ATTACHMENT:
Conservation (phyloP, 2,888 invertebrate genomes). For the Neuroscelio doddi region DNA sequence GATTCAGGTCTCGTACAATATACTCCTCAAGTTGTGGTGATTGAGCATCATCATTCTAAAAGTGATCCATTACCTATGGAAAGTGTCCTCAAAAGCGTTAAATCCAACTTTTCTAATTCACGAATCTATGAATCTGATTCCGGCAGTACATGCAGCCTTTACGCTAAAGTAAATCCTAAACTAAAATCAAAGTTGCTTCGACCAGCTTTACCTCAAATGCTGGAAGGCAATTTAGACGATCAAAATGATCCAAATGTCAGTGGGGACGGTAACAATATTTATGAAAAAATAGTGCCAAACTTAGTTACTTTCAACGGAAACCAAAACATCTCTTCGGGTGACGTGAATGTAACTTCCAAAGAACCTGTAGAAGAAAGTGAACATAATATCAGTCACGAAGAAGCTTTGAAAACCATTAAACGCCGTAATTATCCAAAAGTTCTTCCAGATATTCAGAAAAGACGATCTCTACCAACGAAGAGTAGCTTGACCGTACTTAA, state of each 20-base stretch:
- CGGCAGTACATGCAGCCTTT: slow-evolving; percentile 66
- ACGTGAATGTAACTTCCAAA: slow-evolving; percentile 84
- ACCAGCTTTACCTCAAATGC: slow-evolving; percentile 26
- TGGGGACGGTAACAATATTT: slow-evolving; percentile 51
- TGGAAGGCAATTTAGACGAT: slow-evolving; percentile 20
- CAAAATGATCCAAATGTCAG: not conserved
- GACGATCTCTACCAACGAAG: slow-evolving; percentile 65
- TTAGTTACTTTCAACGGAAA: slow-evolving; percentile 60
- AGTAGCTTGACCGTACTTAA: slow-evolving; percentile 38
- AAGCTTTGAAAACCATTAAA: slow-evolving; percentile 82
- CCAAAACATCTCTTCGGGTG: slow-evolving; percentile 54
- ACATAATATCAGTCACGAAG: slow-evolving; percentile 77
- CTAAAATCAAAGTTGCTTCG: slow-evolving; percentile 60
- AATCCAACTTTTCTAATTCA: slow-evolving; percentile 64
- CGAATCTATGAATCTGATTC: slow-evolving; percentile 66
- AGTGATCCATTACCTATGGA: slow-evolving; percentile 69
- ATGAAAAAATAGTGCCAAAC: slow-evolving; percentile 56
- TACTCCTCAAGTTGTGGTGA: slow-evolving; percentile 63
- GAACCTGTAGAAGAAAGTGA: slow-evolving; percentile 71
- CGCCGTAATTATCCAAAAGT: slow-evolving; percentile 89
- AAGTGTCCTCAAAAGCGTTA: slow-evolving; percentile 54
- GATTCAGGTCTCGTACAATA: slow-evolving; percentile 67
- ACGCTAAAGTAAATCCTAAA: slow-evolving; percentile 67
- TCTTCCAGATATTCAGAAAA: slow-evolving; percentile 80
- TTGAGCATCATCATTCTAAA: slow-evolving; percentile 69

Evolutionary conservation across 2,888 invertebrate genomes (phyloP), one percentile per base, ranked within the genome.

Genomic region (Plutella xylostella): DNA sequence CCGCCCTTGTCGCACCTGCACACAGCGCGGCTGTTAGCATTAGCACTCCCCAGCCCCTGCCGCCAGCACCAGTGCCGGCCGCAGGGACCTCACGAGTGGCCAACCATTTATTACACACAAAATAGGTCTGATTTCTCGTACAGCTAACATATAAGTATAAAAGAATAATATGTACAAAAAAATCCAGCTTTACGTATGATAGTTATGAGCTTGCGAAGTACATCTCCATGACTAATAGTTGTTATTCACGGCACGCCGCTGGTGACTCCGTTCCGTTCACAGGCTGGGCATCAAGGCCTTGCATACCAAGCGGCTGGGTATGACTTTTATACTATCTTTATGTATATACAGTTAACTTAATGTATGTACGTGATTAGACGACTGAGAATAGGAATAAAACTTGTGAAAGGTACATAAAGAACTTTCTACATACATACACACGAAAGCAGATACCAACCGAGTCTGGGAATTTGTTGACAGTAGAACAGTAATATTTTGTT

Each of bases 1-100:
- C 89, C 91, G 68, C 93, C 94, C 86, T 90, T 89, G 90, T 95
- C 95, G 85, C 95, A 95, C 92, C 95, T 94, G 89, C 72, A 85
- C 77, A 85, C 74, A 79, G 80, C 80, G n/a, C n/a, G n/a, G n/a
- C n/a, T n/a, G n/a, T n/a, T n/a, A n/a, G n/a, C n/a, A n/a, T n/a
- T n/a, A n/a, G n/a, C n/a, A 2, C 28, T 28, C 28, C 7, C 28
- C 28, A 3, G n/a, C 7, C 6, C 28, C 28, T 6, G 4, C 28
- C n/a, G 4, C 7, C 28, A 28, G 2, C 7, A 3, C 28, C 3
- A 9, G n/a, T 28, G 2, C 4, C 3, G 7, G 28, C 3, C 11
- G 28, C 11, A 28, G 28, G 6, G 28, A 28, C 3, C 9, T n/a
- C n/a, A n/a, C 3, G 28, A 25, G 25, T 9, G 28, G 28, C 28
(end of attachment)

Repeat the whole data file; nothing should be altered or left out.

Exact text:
Conservation (phyloP, 2,888 invertebrate genomes). For the Neuroscelio doddi region DNA sequence GATTCAGGTCTCGTACAATATACTCCTCAAGTTGTGGTGATTGAGCATCATCATTCTAAAAGTGATCCATTACCTATGGAAAGTGTCCTCAAAAGCGTTAAATCCAACTTTTCTAATTCACGAATCTATGAATCTGATTCCGGCAGTACATGCAGCCTTTACGCTAAAGTAAATCCTAAACTAAAATCAAAGTTGCTTCGACCAGCTTTACCTCAAATGCTGGAAGGCAATTTAGACGATCAAAATGATCCAAATGTCAGTGGGGACGGTAACAATATTTATGAAAAAATAGTGCCAAACTTAGTTACTTTCAACGGAAACCAAAACATCTCTTCGGGTGACGTGAATGTAACTTCCAAAGAACCTGTAGAAGAAAGTGAACATAATATCAGTCACGAAGAAGCTTTGAAAACCATTAAACGCCGTAATTATCCAAAAGTTCTTCCAGATATTCAGAAAAGACGATCTCTACCAACGAAGAGTAGCTTGACCGTACTTAA, state of each 20-base stretch:
- CGGCAGTACATGCAGCCTTT: slow-evolving; percentile 66
- ACGTGAATGTAACTTCCAAA: slow-evolving; percentile 84
- ACCAGCTTTACCTCAAATGC: slow-evolving; percentile 26
- TGGGGACGGTAACAATATTT: slow-evolving; percentile 51
- TGGAAGGCAATTTAGACGAT: slow-evolving; percentile 20
- CAAAATGATCCAAATGTCAG: not conserved
- GACGATCTCTACCAACGAAG: slow-evolving; percentile 65
- TTAGTTACTTTCAACGGAAA: slow-evolving; percentile 60
- AGTAGCTTGACCGTACTTAA: slow-evolving; percentile 38
- AAGCTTTGAAAACCATTAAA: slow-evolving; percentile 82
- CCAAAACATCTCTTCGGGTG: slow-evolving; percentile 54
- ACATAATATCAGTCACGAAG: slow-evolving; percentile 77
- CTAAAATCAAAGTTGCTTCG: slow-evolving; percentile 60
- AATCCAACTTTTCTAATTCA: slow-evolving; percentile 64
- CGAATCTATGAATCTGATTC: slow-evolving; percentile 66
- AGTGATCCATTACCTATGGA: slow-evolving; percentile 69
- ATGAAAAAATAGTGCCAAAC: slow-evolving; percentile 56
- TACTCCTCAAGTTGTGGTGA: slow-evolving; percentile 63
- GAACCTGTAGAAGAAAGTGA: slow-evolving; percentile 71
- CGCCGTAATTATCCAAAAGT: slow-evolving; percentile 89
- AAGTGTCCTCAAAAGCGTTA: slow-evolving; percentile 54
- GATTCAGGTCTCGTACAATA: slow-evolving; percentile 67
- ACGCTAAAGTAAATCCTAAA: slow-evolving; percentile 67
- TCTTCCAGATATTCAGAAAA: slow-evolving; percentile 80
- TTGAGCATCATCATTCTAAA: slow-evolving; percentile 69

Evolutionary conservation across 2,888 invertebrate genomes (phyloP), one percentile per base, ranked within the genome.

Genomic region (Plutella xylostella): DNA sequence CCGCCCTTGTCGCACCTGCACACAGCGCGGCTGTTAGCATTAGCACTCCCCAGCCCCTGCCGCCAGCACCAGTGCCGGCCGCAGGGACCTCACGAGTGGCCAACCATTTATTACACACAAAATAGGTCTGATTTCTCGTACAGCTAACATATAAGTATAAAAGAATAATATGTACAAAAAAATCCAGCTTTACGTATGATAGTTATGAGCTTGCGAAGTACATCTCCATGACTAATAGTTGTTATTCACGGCACGCCGCTGGTGACTCCGTTCCGTTCACAGGCTGGGCATCAAGGCCTTGCATACCAAGCGGCTGGGTATGACTTTTATACTATCTTTATGTATATACAGTTAACTTAATGTATGTACGTGATTAGACGACTGAGAATAGGAATAAAACTTGTGAAAGGTACATAAAGAACTTTCTACATACATACACACGAAAGCAGATACCAACCGAGTCTGGGAATTTGTTGACAGTAGAACAGTAATATTTTGTT

Each of bases 1-100:
- C 89, C 91, G 68, C 93, C 94, C 86, T 90, T 89, G 90, T 95
- C 95, G 85, C 95, A 95, C 92, C 95, T 94, G 89, C 72, A 85
- C 77, A 85, C 74, A 79, G 80, C 80, G n/a, C n/a, G n/a, G n/a
- C n/a, T n/a, G n/a, T n/a, T n/a, A n/a, G n/a, C n/a, A n/a, T n/a
- T n/a, A n/a, G n/a, C n/a, A 2, C 28, T 28, C 28, C 7, C 28
- C 28, A 3, G n/a, C 7, C 6, C 28, C 28, T 6, G 4, C 28
- C n/a, G 4, C 7, C 28, A 28, G 2, C 7, A 3, C 28, C 3
- A 9, G n/a, T 28, G 2, C 4, C 3, G 7, G 28, C 3, C 11
- G 28, C 11, A 28, G 28, G 6, G 28, A 28, C 3, C 9, T n/a
- C n/a, A n/a, C 3, G 28, A 25, G 25, T 9, G 28, G 28, C 28